Why GCs Need to Implement ESG Policies and Practices


Does your company have a climate-friendly reputation, value the importance of a diverse workforce and have grounded governance policies?  When investors want to know more about your company, these are some of the investment considerations.

The latest metric that investors have incorporated into their investment decisions is a corporation’s value as it relates to ESG – Environmental, Social, and Corporate Governance.  In this article, we are going to delve into some ESG basics and then discuss why you, as the senior legal leader, CLO or GC, need to play a leading role in ensuring that your company develops and maintains an effective ESG strategy.  The future of your company may depend on it.


ESG in Brief

As you know, ESG is a term used to quantify a company’s social and environmental impact.  Stated differently, it is a metric that is used to measure a corporation’s “social credit score.”  Over the last two decades, the ESG movement has increased from a corporate social responsibility initiative pioneered by the United Nations, into a $30 trillion phenomenon with a surge of capital dedicated to ESG-linked products.

While consideration of social and environmental factors used to be viewed as a hindrance to a corporate entity’s bottom line, the current thinking with regard to the intangible asset of ESG policies and practices is very different.  Now, industry analysts find that the failure to consider ESG issues, as part of a company’s long-term investment value drivers, is an abdication of the company’s fiduciary duty.


What Are Some of the Details that Inform an ESG Score?

As the ESG moniker indicates, there are three main factors that fall under the ESG score:

  1. Environmental issues. Investors, like pension funds, are beginning to respond to the wealth of research on the current global climate crisis.  Investors are screening companies with regard to their impact on climate change.  In addition, corporate value is more and more reliant on whether the corporation provides sustainable products, or remains dependent on ever-diminishing raw materials.  ESG considerations work against industries that rely, for example, on fossil fuels.
  2. Social issues. A company’s social impact covers the diversity of the workforce; impact on local communities and the health and welfare of its employees; the ability to protect the company’s consumers; and the ability to respect and protect the welfare of animals.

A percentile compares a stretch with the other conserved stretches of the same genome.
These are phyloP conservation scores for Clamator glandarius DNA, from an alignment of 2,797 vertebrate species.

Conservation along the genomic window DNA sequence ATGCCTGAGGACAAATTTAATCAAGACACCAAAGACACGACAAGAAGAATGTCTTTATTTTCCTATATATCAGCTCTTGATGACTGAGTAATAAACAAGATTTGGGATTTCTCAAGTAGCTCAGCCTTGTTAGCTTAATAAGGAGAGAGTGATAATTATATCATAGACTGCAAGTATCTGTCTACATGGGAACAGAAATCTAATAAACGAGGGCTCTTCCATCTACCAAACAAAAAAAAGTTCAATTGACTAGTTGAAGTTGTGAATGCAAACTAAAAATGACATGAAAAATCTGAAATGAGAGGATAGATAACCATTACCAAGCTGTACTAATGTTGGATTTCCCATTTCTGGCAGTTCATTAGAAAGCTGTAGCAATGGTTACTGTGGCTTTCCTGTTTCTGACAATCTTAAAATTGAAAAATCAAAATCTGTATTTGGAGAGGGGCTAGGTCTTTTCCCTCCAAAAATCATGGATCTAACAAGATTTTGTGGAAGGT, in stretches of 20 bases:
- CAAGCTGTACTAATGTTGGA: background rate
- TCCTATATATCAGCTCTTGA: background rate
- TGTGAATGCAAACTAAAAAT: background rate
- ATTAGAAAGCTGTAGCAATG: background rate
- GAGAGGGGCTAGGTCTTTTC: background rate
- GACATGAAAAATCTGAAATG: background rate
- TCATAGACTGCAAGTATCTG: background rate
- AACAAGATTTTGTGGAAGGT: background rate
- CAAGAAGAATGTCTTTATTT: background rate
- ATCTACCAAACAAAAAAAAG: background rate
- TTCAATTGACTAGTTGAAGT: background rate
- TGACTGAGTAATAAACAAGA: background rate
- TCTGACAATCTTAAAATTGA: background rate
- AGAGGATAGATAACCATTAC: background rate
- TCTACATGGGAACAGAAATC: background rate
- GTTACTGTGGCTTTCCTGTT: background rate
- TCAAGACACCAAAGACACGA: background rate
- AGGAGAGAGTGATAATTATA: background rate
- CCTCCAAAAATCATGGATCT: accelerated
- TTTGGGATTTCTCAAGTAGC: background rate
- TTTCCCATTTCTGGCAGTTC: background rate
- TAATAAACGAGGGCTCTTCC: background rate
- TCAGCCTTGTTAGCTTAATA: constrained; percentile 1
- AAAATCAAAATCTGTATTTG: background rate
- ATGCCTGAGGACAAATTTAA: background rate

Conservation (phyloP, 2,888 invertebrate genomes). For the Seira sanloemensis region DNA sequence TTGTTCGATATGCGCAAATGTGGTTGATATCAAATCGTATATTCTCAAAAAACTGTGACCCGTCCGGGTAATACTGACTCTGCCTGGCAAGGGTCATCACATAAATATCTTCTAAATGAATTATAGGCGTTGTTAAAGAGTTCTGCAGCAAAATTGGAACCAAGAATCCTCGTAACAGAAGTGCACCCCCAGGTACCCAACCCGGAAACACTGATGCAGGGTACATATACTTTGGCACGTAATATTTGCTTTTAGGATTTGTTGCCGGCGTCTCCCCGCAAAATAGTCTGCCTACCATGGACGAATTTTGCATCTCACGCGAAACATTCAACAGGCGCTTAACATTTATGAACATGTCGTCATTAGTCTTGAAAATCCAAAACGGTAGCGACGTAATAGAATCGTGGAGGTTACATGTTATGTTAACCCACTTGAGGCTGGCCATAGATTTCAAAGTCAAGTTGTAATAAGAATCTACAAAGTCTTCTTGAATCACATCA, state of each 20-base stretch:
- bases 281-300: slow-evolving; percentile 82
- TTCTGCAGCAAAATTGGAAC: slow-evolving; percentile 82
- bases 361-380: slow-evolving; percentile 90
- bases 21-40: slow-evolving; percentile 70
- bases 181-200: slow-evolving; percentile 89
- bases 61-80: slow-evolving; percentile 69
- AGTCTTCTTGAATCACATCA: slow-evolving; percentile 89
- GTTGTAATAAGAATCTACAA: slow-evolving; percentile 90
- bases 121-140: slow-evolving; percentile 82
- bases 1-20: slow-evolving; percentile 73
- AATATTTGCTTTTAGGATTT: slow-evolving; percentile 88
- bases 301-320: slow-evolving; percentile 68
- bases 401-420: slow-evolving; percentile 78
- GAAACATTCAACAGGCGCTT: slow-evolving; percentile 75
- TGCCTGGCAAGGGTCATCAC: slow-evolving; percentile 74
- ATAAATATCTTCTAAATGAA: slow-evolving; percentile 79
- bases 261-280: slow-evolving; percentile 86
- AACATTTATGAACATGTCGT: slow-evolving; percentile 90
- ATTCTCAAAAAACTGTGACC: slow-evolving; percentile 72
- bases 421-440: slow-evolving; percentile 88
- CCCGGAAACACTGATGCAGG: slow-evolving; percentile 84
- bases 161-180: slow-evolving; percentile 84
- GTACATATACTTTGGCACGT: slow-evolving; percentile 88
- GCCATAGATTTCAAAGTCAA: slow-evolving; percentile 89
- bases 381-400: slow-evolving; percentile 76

3. Corporate Governance issues. Corporate governance concerns center on the behavior of corporate executives.  Issues that matter for investors include a company’s management structure, its success with employee relations, its guardrails against excessive executive compensation, and fairness with employee compensation.

In choosing where investment money should flow, investors find that ESG criteria are becoming an increasingly significant factor.


What Role Does a GC Play in Implementing ESG Policies?

It is not easy to find, or justify the cost, of a dedicated, external ESG expert.  What that means is that CLO or GC, typically are given the mission to navigate the company’s ESG portfolio. As the CLO/GC, what should your role be with regard to a workable, successful ESG strategy?

In short, your role is to serve as a leader on ESG strategy.  Why?  CLO/GCs are uniquely positioned to be the arbiter of good corporate practices and ethical considerations.  As the senior legal leader, you are an advisor to the executive suite on the legal, ethical approach to defining and achieving corporate objectives.

It naturally follows that the CLO/GC is the person best positioned to set the tone for a corporation’s ethical culture.

  • ESG should be the prism through which you view questions related to appropriate company disclosures.
  • ESG policies should also inform your company’s litigation strategy. If a scorched-earth litigation approach will diminish the impact of the company’s ESG reputation, then it may be worth reconsidering the litigation strategy with ESG in mind.
  • Decisions on corporate compliance should be guided by the ESG implications that may result.


Is ESG Here to Stay?

As you think about ESG concerns, you may wonder if ESG is just another investment trend that will evaporate in a few years.  All evidence, however, seems to suggest that ESG is here to stay.  Hence, you need to make sure that your company is ready to implement its own ESG strategy and objectives.

  • “49 percent of millennial millionaires make their investment decisions based on social factors, not just the bottom line.”
  • The European Union’s Sustainable Finance Disclosure Regulation, effective as of March 2021, mandates that asset managers and other financial market participants provide ESG disclosures. That may mark the beginning of a global shift to ESG-mandated public disclosures.
  • Sustainable funds – which are funds for those who want to invest within ethically defined parameters – surpassed $51 billion in assets in the U.S. as of December 2020.



GCs are in the perfect position to lead ESG initiatives and enterprise-wide strategies. It is clear that investors are already incorporating ESG concerns into their investment decisions, so your company’s brand and its social credit score depend on effective ESG strategies.  Are you ready to lead the ESG initiative?